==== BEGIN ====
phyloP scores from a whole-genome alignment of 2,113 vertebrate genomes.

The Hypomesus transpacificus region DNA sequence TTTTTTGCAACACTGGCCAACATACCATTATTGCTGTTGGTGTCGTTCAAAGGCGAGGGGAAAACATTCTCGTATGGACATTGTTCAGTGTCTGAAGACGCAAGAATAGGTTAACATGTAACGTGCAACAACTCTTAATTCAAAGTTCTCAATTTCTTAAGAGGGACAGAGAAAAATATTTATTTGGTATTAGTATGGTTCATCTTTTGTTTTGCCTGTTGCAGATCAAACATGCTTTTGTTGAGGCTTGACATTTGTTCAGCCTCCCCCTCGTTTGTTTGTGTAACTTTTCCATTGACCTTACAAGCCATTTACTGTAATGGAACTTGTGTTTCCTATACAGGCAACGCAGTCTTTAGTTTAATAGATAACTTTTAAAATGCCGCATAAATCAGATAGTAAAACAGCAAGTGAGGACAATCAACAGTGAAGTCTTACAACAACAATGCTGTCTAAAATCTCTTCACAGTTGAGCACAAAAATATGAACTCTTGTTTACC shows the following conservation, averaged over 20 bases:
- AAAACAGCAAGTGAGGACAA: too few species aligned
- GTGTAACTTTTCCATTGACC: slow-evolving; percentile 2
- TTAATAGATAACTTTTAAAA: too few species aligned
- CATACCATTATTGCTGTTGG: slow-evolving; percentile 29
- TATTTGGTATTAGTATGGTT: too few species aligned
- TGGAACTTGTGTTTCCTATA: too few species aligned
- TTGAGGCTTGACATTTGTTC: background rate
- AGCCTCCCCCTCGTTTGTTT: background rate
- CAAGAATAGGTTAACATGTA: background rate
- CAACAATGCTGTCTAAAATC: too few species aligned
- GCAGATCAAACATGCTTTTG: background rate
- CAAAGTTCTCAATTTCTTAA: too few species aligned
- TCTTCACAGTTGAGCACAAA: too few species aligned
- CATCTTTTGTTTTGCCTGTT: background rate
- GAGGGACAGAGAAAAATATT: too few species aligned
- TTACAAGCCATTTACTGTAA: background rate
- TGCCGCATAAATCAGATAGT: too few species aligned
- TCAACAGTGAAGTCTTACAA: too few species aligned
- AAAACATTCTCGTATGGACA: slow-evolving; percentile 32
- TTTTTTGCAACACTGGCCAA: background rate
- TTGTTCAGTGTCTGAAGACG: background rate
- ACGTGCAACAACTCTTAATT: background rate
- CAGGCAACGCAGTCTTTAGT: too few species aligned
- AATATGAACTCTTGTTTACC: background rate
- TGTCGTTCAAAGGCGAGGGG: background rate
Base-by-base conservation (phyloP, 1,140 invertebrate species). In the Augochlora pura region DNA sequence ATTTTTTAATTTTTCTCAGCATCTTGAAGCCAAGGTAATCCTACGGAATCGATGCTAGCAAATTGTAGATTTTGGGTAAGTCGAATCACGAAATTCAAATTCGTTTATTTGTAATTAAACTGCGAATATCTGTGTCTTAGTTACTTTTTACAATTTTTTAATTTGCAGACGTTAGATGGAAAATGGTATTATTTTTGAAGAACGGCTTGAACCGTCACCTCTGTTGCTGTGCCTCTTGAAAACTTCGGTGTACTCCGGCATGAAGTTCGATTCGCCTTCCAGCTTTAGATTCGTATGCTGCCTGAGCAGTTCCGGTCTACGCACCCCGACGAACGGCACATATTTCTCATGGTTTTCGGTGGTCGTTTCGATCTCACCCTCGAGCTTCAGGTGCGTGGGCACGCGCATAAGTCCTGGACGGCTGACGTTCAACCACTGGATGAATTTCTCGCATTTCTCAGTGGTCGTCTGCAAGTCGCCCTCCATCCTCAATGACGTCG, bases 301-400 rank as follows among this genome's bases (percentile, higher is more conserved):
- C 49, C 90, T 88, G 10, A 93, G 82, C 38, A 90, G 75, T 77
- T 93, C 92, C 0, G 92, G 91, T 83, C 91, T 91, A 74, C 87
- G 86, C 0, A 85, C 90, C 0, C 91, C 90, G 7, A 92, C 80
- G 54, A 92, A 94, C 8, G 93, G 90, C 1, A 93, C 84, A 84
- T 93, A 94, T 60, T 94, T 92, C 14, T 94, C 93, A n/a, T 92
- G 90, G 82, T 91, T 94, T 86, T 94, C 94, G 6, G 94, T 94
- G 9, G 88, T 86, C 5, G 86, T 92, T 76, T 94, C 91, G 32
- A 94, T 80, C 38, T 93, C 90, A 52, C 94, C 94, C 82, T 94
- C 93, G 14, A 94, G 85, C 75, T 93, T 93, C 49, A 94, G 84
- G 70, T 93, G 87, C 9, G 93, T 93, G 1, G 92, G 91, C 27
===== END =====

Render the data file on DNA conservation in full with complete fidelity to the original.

phyloP scores from a whole-genome alignment of 2,113 vertebrate genomes.

The Hypomesus transpacificus region DNA sequence TTTTTTGCAACACTGGCCAACATACCATTATTGCTGTTGGTGTCGTTCAAAGGCGAGGGGAAAACATTCTCGTATGGACATTGTTCAGTGTCTGAAGACGCAAGAATAGGTTAACATGTAACGTGCAACAACTCTTAATTCAAAGTTCTCAATTTCTTAAGAGGGACAGAGAAAAATATTTATTTGGTATTAGTATGGTTCATCTTTTGTTTTGCCTGTTGCAGATCAAACATGCTTTTGTTGAGGCTTGACATTTGTTCAGCCTCCCCCTCGTTTGTTTGTGTAACTTTTCCATTGACCTTACAAGCCATTTACTGTAATGGAACTTGTGTTTCCTATACAGGCAACGCAGTCTTTAGTTTAATAGATAACTTTTAAAATGCCGCATAAATCAGATAGTAAAACAGCAAGTGAGGACAATCAACAGTGAAGTCTTACAACAACAATGCTGTCTAAAATCTCTTCACAGTTGAGCACAAAAATATGAACTCTTGTTTACC shows the following conservation, averaged over 20 bases:
- AAAACAGCAAGTGAGGACAA: too few species aligned
- GTGTAACTTTTCCATTGACC: slow-evolving; percentile 2
- TTAATAGATAACTTTTAAAA: too few species aligned
- CATACCATTATTGCTGTTGG: slow-evolving; percentile 29
- TATTTGGTATTAGTATGGTT: too few species aligned
- TGGAACTTGTGTTTCCTATA: too few species aligned
- TTGAGGCTTGACATTTGTTC: background rate
- AGCCTCCCCCTCGTTTGTTT: background rate
- CAAGAATAGGTTAACATGTA: background rate
- CAACAATGCTGTCTAAAATC: too few species aligned
- GCAGATCAAACATGCTTTTG: background rate
- CAAAGTTCTCAATTTCTTAA: too few species aligned
- TCTTCACAGTTGAGCACAAA: too few species aligned
- CATCTTTTGTTTTGCCTGTT: background rate
- GAGGGACAGAGAAAAATATT: too few species aligned
- TTACAAGCCATTTACTGTAA: background rate
- TGCCGCATAAATCAGATAGT: too few species aligned
- TCAACAGTGAAGTCTTACAA: too few species aligned
- AAAACATTCTCGTATGGACA: slow-evolving; percentile 32
- TTTTTTGCAACACTGGCCAA: background rate
- TTGTTCAGTGTCTGAAGACG: background rate
- ACGTGCAACAACTCTTAATT: background rate
- CAGGCAACGCAGTCTTTAGT: too few species aligned
- AATATGAACTCTTGTTTACC: background rate
- TGTCGTTCAAAGGCGAGGGG: background rate
Base-by-base conservation (phyloP, 1,140 invertebrate species). In the Augochlora pura region DNA sequence ATTTTTTAATTTTTCTCAGCATCTTGAAGCCAAGGTAATCCTACGGAATCGATGCTAGCAAATTGTAGATTTTGGGTAAGTCGAATCACGAAATTCAAATTCGTTTATTTGTAATTAAACTGCGAATATCTGTGTCTTAGTTACTTTTTACAATTTTTTAATTTGCAGACGTTAGATGGAAAATGGTATTATTTTTGAAGAACGGCTTGAACCGTCACCTCTGTTGCTGTGCCTCTTGAAAACTTCGGTGTACTCCGGCATGAAGTTCGATTCGCCTTCCAGCTTTAGATTCGTATGCTGCCTGAGCAGTTCCGGTCTACGCACCCCGACGAACGGCACATATTTCTCATGGTTTTCGGTGGTCGTTTCGATCTCACCCTCGAGCTTCAGGTGCGTGGGCACGCGCATAAGTCCTGGACGGCTGACGTTCAACCACTGGATGAATTTCTCGCATTTCTCAGTGGTCGTCTGCAAGTCGCCCTCCATCCTCAATGACGTCG, bases 301-400 rank as follows among this genome's bases (percentile, higher is more conserved):
- C 49, C 90, T 88, G 10, A 93, G 82, C 38, A 90, G 75, T 77
- T 93, C 92, C 0, G 92, G 91, T 83, C 91, T 91, A 74, C 87
- G 86, C 0, A 85, C 90, C 0, C 91, C 90, G 7, A 92, C 80
- G 54, A 92, A 94, C 8, G 93, G 90, C 1, A 93, C 84, A 84
- T 93, A 94, T 60, T 94, T 92, C 14, T 94, C 93, A n/a, T 92
- G 90, G 82, T 91, T 94, T 86, T 94, C 94, G 6, G 94, T 94
- G 9, G 88, T 86, C 5, G 86, T 92, T 76, T 94, C 91, G 32
- A 94, T 80, C 38, T 93, C 90, A 52, C 94, C 94, C 82, T 94
- C 93, G 14, A 94, G 85, C 75, T 93, T 93, C 49, A 94, G 84
- G 70, T 93, G 87, C 9, G 93, T 93, G 1, G 92, G 91, C 27